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Literacy Retreat 2015


Revitalizing the Writing Process

Communicate the writing task to students

Talk through your topic

Gather information via research

  • When conducting research, show students the Easy Bib tool. This app or website automatically converts sources into the proper bibliographic format. Simply type in the specifics (title of book, magazine, publisher, date, page number, web address, etc.). Then Easy Bib converts it for the user to copy and paste into a document.

List the details

  • Students should spend minutes (or even just moments) thinking before they begin writing/composing. Remember, this is their warm-up. It will improve their ideas and organize their thoughts. Pre-writing might include making a mental list of the details or completing a universal organizer.
  • Create digital webs and other concept maps using the Popplet app or website. The app or website versions make for a great tool in capturing and organizing writer ideas.
  • When conducting a large research or writing project, Evernote can be a useful digital tool. Organize all the websites you surf, the documents you collect, and the information you glean into virtual notebooks. Users can set up different “notebooks” for each sub-topic or facet of their report. Access the web-based version of Evernote, or the app.

“Compose” ideas

  • Traditionally we think of the drafting stage as pencil/pen to paper. However, this could include oral writing. Students consider their ideas/answers and speak in coherent and complete sentences—as if they were writing.
  • Storybook App allows students to be the author and illustrator of the pieces they create on their iPads.
  • “Compose” can also mean create. Students can transform the ideas they gleaned from a science/health text to a digital flowchart using the Idea Flip app. (This would work well with any content that explains a sequence or process.)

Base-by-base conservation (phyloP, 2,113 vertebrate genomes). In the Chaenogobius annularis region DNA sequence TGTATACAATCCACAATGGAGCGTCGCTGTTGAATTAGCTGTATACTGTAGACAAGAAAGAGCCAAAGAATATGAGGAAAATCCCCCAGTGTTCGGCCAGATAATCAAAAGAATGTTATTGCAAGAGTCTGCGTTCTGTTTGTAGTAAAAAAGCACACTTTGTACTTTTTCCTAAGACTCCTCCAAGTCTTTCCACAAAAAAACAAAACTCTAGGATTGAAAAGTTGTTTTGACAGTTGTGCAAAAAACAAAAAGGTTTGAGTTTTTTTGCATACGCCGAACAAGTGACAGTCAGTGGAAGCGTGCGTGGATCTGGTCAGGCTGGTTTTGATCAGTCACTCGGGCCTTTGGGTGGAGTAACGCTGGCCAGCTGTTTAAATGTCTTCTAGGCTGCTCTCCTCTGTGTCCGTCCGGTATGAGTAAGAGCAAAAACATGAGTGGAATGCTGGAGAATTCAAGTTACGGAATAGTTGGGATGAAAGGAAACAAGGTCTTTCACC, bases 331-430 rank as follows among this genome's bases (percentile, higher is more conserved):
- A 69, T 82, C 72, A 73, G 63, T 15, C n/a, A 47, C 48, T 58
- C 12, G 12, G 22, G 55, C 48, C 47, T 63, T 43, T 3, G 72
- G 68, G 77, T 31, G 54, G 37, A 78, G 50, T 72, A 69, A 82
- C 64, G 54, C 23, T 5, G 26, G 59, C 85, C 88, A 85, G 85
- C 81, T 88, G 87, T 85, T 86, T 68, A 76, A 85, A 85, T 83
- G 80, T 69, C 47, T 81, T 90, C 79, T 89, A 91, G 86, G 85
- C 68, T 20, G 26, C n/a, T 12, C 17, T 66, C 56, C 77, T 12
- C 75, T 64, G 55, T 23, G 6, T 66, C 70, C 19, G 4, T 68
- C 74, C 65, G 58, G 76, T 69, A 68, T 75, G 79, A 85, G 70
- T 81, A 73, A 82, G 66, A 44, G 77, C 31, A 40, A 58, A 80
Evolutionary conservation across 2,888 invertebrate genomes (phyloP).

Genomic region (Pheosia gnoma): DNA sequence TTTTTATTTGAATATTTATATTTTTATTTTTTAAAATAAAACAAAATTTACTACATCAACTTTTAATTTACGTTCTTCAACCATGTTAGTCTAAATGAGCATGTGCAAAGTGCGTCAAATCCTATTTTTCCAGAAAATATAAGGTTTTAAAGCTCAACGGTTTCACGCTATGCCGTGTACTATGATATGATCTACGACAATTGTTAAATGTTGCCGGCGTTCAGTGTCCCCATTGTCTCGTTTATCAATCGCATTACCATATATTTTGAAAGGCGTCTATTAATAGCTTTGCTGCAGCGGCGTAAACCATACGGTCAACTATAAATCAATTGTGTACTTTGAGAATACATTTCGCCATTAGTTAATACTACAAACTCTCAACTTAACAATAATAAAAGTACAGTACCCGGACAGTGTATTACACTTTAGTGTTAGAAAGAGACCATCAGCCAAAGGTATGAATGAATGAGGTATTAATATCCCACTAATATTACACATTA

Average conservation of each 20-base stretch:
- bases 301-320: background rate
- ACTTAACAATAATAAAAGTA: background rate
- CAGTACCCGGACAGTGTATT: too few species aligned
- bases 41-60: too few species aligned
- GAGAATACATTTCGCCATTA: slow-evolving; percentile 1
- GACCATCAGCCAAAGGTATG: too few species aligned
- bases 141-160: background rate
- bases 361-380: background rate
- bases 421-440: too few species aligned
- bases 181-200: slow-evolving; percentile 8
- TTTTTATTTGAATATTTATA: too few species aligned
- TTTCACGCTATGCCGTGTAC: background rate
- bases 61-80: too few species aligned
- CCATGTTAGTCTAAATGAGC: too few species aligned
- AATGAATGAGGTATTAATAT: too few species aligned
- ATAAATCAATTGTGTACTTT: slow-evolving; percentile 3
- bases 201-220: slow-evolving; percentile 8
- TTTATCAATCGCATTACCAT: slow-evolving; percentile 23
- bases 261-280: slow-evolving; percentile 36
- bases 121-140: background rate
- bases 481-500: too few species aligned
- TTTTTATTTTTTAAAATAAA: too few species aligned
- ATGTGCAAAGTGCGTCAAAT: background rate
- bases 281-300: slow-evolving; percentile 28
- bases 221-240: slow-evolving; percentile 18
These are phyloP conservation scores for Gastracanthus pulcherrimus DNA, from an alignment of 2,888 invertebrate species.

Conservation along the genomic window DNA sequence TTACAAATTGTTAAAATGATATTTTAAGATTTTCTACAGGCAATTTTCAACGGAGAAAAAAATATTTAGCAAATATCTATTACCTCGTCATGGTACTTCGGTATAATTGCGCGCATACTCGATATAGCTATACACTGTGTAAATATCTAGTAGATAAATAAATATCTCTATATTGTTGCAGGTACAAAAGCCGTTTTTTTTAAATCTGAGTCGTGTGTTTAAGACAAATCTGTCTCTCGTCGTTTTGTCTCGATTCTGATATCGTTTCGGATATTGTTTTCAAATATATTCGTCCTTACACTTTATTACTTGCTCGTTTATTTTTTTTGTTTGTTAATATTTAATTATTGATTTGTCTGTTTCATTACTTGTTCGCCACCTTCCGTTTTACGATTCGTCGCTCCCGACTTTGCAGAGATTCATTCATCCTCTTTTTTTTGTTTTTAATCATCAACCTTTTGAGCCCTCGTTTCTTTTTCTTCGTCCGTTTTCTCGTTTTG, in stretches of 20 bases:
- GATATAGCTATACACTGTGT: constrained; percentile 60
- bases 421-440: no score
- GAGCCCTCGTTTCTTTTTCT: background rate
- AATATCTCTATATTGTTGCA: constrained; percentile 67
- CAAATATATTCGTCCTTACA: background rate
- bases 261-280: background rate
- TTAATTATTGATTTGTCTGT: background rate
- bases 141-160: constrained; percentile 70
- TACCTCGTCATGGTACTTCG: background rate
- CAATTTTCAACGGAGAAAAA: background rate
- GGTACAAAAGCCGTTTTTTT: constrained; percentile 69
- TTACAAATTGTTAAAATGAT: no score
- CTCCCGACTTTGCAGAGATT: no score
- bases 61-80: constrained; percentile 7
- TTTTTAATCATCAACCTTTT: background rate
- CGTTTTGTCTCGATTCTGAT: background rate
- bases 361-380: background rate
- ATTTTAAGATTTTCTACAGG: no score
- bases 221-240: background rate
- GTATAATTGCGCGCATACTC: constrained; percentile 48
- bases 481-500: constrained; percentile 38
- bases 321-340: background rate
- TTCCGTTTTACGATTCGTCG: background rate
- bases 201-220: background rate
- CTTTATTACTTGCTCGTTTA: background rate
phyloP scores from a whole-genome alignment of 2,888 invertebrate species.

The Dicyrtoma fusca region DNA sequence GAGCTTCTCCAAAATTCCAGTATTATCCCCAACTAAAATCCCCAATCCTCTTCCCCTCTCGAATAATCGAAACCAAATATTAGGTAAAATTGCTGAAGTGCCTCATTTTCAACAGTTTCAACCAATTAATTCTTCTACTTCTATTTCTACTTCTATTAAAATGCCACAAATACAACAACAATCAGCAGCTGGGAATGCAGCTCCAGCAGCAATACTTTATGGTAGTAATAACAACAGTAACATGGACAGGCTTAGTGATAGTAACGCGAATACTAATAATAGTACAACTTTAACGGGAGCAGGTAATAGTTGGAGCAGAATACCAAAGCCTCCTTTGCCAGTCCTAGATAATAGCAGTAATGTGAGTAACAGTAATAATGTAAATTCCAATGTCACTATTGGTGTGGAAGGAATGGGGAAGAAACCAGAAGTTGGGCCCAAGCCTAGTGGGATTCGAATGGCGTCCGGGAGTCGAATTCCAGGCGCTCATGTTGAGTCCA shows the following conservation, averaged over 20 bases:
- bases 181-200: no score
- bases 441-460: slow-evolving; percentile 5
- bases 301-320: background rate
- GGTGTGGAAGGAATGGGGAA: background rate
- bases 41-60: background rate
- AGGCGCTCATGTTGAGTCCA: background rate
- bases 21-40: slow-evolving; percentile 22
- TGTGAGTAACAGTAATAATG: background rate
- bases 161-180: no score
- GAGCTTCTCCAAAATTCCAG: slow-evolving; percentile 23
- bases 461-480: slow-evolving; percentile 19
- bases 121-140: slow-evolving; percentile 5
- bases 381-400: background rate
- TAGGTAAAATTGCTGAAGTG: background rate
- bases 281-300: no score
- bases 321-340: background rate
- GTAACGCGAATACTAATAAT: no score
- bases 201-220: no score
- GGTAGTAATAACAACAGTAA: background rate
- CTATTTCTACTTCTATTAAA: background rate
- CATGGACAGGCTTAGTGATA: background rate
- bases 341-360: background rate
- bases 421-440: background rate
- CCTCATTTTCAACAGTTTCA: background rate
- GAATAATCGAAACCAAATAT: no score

• Students might compose ideas combining maps, timelines, photos, videos, and text. Available as an app and website, myHistro is great for all social studies
    content, biographies, current events, and more! Students can type explanatory text while composing an organized, sequential flow of information.
  • Be conscious of your spelling expectations when students are composing. Troubleshoot what students should do when they are stuck on the spelling of a word when they are in step 2: drafting. Watch a short video on how to introduce students to this notion of ad
    justing their convention expectations.

Improve the whole piece versus a portion (focused revision)

Revise independently (self revision)

Revise with peers (peer revision)

The media specialist at Smoky Row Elementary School (Carmel, IN) tipped off teacher Barb Mahnesmith to Birthday Bunny. Author Jon Scieszka had a character rewrite the original text, changing words and adding details. The book cover shows the original title and illustration crossed out and made into Battle Bunny

Barb plans to print out copies for a “change the book” activity. She will read the original version with no editing, and then read the Battle Bunny version. Then she’ll have her fifth graders create their own revisions.

NOTE: The hyperlink above offers the original text in printable form, and numerous student samples.

Confer with writers